In the State of Michigan property taxes are vastly different for primary residences and other properties. Primary residences are exempt from an additional 18 mil school tax. Depending on the other taxes in your local area this typically amounts to anywhere from a 25% to a 50% tax savings. For a property worth $100,000 this tax amounts to $900 per year. Typically when purchasing a property the Principal Residence Exemption Affidavit is filled out and delivered to the township assessors office. From time to time this form is missed, or over time the nature of the property changes from a secondary residence to a principal residence. Residences for which the Principal Residence Exemption has been accepted are considered homesteaded in the State of Michigan.
What Property Qualifies For A Principal Residence Exemption?
Essentially if you own the property and live in it for the majority of the year, and do not claim the same exemption or a similar exemption anywhere else, then the property qualifies for the Principal Residence Exemption. Vacant land zoned residential that is adjoining or contiguous to your primary residence also qualifies for the exemption. If you are already getting the exemption it will be noted on both your property tax bill and your yearly property assessment form. If you are unsure if you are getting the personal residence exemption your local assessor should be able to provide you with that information.
As with anything there are always special circumstances. The State of Michigan has more information on their website here. On this publication PRE Guidelines they go over several different scenarios to determine if you qualify for a Personal Residence Exemption.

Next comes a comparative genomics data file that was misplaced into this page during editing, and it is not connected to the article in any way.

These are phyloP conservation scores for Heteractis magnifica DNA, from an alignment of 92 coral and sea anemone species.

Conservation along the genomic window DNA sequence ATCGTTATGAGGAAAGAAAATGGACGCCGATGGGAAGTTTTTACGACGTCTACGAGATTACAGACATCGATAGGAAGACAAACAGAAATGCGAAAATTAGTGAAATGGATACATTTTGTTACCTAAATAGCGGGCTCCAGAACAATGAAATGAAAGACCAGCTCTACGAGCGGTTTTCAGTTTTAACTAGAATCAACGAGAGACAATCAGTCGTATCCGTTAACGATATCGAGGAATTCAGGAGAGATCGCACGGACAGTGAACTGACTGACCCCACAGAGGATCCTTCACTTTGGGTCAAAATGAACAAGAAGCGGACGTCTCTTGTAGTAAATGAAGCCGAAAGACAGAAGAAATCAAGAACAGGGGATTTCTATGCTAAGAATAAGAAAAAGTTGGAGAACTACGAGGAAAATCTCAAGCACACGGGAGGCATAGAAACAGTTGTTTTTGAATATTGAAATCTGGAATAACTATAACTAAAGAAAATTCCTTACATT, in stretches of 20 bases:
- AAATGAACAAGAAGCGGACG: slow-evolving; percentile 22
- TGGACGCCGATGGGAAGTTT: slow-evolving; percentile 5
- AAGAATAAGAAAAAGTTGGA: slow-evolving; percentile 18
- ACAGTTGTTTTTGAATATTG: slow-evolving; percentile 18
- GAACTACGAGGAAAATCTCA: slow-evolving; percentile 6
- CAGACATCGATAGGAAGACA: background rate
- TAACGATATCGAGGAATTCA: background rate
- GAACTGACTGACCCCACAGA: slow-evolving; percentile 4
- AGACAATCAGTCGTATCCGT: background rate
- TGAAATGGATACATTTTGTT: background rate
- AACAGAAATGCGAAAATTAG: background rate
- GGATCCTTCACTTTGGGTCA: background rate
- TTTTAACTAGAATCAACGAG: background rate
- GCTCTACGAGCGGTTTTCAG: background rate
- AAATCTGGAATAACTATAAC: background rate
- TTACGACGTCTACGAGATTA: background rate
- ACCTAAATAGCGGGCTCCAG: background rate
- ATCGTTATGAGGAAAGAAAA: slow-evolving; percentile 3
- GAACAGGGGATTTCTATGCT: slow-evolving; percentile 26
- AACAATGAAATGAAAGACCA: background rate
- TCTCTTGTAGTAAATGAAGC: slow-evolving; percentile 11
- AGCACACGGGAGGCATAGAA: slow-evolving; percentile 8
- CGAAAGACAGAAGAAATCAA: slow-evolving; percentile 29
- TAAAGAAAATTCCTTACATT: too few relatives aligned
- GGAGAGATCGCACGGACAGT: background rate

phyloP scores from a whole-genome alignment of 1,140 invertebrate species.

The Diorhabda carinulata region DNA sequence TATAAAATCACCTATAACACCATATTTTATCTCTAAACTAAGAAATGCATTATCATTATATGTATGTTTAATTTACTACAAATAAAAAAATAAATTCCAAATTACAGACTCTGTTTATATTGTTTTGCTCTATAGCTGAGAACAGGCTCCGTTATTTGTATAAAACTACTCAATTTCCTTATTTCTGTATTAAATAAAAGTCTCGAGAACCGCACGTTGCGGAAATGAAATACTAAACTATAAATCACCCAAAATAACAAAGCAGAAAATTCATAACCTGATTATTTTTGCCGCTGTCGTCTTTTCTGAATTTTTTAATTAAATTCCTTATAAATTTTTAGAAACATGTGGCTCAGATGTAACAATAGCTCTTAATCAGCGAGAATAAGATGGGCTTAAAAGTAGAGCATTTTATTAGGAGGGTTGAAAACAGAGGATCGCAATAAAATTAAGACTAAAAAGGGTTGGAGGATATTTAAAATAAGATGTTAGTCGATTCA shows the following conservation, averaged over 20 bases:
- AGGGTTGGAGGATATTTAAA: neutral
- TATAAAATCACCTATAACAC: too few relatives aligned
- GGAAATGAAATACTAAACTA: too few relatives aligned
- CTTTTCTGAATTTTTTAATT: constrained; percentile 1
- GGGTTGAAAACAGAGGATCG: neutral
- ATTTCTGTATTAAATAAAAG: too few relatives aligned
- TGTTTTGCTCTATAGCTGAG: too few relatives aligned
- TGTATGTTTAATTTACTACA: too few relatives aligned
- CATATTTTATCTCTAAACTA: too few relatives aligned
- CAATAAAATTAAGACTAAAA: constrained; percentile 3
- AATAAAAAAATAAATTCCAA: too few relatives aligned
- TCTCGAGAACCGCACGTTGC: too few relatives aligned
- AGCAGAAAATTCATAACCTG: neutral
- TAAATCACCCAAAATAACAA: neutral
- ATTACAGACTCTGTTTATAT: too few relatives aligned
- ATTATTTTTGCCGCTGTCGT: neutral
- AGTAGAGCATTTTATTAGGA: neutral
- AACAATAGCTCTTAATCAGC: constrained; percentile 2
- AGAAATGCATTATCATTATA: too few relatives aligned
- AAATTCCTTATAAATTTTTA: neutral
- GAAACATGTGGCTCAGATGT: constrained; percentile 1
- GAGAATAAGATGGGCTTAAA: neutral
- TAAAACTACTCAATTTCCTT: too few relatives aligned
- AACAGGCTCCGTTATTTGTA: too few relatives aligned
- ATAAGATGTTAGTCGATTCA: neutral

As an example, I own 6 total lots that have received a principal residence exemption. Lot 1 is the lot my house is on (green) and it touches lots 2 and 3 on its sides. Lot 4 touches my home on its back side. All 3 of these lots (yellow) qualify because they are adjoining the lot my actual home is on. Lot 5 does not touch lot 1, but it does touch lot 4, making it contiguous. Lot 6 does not touch lot 1, but it is contiguous (blue) because it touches lot 5.
How Much Can You Lower Your Property Taxes?
In the state of Michigan taxes are assessessed on 50% of the value of the property. Because of this the 18 mill tax costs $900 per $100,000 of property value. Here’s a chart showing what a Principal Residence Exemption can save you based on property value:
As you can see the more the property costs the more you can save. Regardless of the property value a Principal Residence Exemption is always worth going after because it doesn’t cost anything to apply for one and the form is extremely easy to fill out.Keep in mind these savings are every year. On an average $150,000 home a principal residence exemption can save $1,125 per year, every year. Missing this one form could therefore cost $33,750 over a 30 year ownership period. Another great thing about Michigan is how our property tax increases are limited through prop A. The assessed value can change drastically at any given time to reflect the market, but once the taxable value is set, it can not be increased by more than 5% OR the rate of inflation each year, whichever is lower.
The Principal Residence Exemption Form